Diablo. It’s one of the most popular, successful, and beloved gaming franchises in the world. The very first entry came out in 1996 and it and its two successors defined the huge hack-and-slash action-RPG genre that exists today. The franchise is known for its story-driven campaign, fast-paced combat, diverse class options, and deep skill trees. Diablo III is the very model of a comprehensive gear system that allows for some serious min-maxing along with ample end-game content for gamers who don’t mind the grind.
Want to look at mobile RPGS in general? This list might be of interest.
This list was originally mean’t to serve as a way to fill that Diablo hole in your life, but now it seems Diablo on iOS and Android is officially a thing. We don’t know much about it, however, and regardless it’s not even out yet (might not even be this year), so here’s what you can play in the meantime while you wait:
Developer: Kimmo Lahtinen
Platform: iOS Universal
2018 has seen the release of a couple games that have earned a place on this list and Barbearian is foremost among them. Barbearian features frenetic fights against death-defying odds, a combat style that is very reminiscent of Diablo III. You charge into and through huge hordes of enemies and send their lifeless bodies flying in every direction. These fast-paced battles are about where the similarities end. The game follows a story but is driven by its action and does not have the quest lines associated with standard RPGs. Nevertheless, it’s a heck-of-a-lot-of fun and I got over fifteen hours of entertainment out of completing all of the content. I gave it five stars in my review and recommend you check it out for a lot more on why Barbearian is great.
Battleheart 2 (Review)
Also new this year, Battleheart 2 picks up where the original Battleheart game left off seven years ago. It features real-time combat where you control up to four characters, chosen from a variety of options, in a series of battles to gain loot and experience. As you level up you unlock new skills and talents to enhance those skills. There’s also a variety of gear and four different slots in which to equip it. This creates some opportunity for Diablo-like min-maxing. Battleheart 2, unlike its predecessor, offers a co-operative mode for up to four players along with an Arena mode where you face down wave after wave of enemies to see how far you can get. This is simplified version of Diablo III‘s rift system. An unintentional game mode has also arisen: AFK (away from keyboard) Arena. Astute min-maxers have realized that Cyrus, the necromancer, raises skeletons from the dead that automatically lock onto and attack the nearest enemy without any player intervention. An optimized Cyrus can go deep into the Arena without any help from the player. If that doesn’t speak to the spirit of Diablo III, I’m not sure what does.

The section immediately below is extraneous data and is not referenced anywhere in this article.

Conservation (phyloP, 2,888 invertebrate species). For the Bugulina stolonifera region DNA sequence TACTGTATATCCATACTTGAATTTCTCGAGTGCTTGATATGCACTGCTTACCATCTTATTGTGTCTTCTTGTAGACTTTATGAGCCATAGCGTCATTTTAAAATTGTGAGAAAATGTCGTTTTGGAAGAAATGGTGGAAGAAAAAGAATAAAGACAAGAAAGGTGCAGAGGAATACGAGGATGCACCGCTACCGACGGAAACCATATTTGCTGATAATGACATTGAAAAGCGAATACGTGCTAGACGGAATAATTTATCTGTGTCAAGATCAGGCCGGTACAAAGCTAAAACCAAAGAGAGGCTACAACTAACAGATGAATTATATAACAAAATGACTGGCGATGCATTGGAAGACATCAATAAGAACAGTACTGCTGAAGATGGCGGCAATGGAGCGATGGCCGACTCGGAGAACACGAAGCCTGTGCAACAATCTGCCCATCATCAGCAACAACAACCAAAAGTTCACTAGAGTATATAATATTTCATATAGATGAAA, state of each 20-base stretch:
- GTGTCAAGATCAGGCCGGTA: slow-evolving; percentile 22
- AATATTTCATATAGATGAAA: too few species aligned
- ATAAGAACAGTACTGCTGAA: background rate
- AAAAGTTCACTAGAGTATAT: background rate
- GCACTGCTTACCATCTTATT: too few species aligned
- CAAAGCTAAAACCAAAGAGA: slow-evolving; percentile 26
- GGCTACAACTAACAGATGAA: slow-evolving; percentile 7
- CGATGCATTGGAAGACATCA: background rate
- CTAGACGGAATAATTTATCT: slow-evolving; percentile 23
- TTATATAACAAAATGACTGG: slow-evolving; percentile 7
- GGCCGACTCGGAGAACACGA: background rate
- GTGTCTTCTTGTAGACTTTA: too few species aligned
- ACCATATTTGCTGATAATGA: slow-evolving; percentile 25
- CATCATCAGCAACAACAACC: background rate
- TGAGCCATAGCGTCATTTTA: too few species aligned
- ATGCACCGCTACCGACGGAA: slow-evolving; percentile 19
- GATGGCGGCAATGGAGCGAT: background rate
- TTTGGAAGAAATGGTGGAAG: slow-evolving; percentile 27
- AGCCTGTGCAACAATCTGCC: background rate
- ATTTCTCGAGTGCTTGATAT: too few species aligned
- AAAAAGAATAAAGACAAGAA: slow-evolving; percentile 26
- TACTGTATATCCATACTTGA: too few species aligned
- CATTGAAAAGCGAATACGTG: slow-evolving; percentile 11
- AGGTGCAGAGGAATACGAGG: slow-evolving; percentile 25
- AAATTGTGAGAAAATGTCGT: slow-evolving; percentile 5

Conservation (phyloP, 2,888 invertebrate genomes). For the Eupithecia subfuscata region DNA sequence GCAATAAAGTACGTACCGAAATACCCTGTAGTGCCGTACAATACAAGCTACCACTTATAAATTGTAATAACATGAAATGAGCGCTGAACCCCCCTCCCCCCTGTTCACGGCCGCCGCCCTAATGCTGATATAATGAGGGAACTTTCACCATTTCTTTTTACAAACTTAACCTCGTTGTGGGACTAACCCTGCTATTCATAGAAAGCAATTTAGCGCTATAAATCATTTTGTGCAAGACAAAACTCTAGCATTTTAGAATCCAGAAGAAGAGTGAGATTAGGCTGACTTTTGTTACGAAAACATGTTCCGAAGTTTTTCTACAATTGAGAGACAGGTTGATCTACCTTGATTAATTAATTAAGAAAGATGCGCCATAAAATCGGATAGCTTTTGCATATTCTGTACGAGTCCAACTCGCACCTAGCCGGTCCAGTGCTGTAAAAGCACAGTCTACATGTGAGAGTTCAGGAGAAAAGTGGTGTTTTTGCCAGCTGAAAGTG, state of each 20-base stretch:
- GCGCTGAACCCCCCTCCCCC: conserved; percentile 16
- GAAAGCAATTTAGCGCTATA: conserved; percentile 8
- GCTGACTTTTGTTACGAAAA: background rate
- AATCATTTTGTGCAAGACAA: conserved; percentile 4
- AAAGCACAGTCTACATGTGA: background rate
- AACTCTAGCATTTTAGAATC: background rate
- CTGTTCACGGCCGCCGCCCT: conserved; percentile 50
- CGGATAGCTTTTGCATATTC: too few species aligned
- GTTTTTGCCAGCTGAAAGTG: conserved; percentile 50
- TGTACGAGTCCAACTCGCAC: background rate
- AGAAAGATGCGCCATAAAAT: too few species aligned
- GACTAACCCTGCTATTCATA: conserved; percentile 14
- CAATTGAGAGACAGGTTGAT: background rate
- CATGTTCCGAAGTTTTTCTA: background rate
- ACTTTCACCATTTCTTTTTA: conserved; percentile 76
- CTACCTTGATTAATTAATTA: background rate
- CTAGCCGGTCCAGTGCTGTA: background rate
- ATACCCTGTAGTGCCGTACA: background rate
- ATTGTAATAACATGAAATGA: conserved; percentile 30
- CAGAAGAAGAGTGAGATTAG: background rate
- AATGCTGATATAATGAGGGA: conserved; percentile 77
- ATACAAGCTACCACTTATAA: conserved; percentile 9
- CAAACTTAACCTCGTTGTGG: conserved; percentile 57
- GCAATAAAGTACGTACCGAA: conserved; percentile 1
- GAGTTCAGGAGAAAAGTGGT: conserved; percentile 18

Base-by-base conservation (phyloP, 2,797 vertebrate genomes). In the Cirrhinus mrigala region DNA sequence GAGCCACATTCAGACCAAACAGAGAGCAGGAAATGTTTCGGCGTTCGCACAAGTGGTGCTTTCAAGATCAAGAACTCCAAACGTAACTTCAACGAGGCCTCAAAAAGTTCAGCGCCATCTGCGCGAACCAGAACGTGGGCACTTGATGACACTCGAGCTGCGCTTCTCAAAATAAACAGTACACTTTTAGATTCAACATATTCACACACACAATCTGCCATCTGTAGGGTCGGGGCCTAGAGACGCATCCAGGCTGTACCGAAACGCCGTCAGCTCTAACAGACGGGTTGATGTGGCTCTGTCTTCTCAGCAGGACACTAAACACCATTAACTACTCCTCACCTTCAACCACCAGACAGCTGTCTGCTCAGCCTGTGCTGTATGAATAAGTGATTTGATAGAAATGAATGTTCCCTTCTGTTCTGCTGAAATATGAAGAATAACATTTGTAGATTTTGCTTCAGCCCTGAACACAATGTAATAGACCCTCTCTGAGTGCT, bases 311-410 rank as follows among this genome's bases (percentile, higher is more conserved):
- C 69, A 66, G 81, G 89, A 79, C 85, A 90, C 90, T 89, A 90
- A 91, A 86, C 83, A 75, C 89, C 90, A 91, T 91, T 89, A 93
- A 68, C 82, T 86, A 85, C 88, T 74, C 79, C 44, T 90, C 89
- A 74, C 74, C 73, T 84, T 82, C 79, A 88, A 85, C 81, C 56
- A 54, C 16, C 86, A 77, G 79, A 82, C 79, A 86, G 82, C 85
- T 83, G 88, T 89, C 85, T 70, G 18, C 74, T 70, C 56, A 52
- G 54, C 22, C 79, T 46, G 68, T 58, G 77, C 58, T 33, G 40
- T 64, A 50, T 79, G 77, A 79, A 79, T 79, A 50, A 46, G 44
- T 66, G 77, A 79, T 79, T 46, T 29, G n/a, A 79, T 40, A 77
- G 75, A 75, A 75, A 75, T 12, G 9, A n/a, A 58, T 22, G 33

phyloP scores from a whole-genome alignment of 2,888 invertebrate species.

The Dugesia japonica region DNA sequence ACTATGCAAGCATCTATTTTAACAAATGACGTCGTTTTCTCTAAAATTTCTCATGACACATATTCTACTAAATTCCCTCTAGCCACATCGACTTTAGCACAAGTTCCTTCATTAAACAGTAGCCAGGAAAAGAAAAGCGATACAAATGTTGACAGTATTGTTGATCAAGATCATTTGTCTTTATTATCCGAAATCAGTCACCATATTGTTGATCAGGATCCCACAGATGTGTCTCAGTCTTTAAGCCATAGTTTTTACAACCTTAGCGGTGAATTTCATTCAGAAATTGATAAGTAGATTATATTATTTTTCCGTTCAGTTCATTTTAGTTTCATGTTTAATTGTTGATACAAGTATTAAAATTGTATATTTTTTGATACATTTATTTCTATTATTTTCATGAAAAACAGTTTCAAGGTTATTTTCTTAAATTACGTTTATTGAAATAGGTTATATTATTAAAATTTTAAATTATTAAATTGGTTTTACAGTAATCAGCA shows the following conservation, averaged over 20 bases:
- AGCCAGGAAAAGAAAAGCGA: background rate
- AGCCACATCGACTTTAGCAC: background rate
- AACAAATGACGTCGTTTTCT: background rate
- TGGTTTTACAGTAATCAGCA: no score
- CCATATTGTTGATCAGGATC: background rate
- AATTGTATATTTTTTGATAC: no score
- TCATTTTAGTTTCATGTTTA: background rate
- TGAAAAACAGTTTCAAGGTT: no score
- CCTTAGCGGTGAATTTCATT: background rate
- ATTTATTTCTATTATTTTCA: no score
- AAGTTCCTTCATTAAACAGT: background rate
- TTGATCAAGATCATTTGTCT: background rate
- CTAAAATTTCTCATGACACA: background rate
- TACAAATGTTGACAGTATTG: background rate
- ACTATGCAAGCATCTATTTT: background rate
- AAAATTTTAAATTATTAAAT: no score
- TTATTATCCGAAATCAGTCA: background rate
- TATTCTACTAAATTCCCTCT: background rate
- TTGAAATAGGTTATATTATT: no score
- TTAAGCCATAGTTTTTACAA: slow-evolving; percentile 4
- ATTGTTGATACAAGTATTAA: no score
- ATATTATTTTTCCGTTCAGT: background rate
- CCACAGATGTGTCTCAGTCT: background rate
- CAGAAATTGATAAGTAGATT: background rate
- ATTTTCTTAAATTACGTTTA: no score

Crashlands is a survive/craft/explore game where you play as an intergalactic UPS driver who crashed on an alien world. You must figure out how to survive and get yourself, and your precious packages, off the planet and on your way. What does Crashlands have to do with Diablo? It’s the combat and gear. Pretty much everything you come across is looking to kill you and it is best to wheel around and shake and bake, all the while attacking with your homemade arsenal of weaponry. Even more similar is the game’s surprisingly expansive gear system. Flux, the game’s main character, rocks a primary weapon, four secondary devices (bombs, flamethrowers, freeze rays, that kind of thing), four trinkets that provide various bonuses, and four armor pieces. All of this equipment provides bonuses to damage, critical hits, move speed and more along with providing special abilities like life drain, stunning your target, and a whole lot more. She also has the power of Juicemancy at her disposal, which allows you to optimize your gear by upgrading it and rerolling stats until you get the stats you want. Crashlands is a fantastic game and merges the exploration and crafting of Minecraft with the combat and gear optimization of Diablo III.
Titan Quest (Review)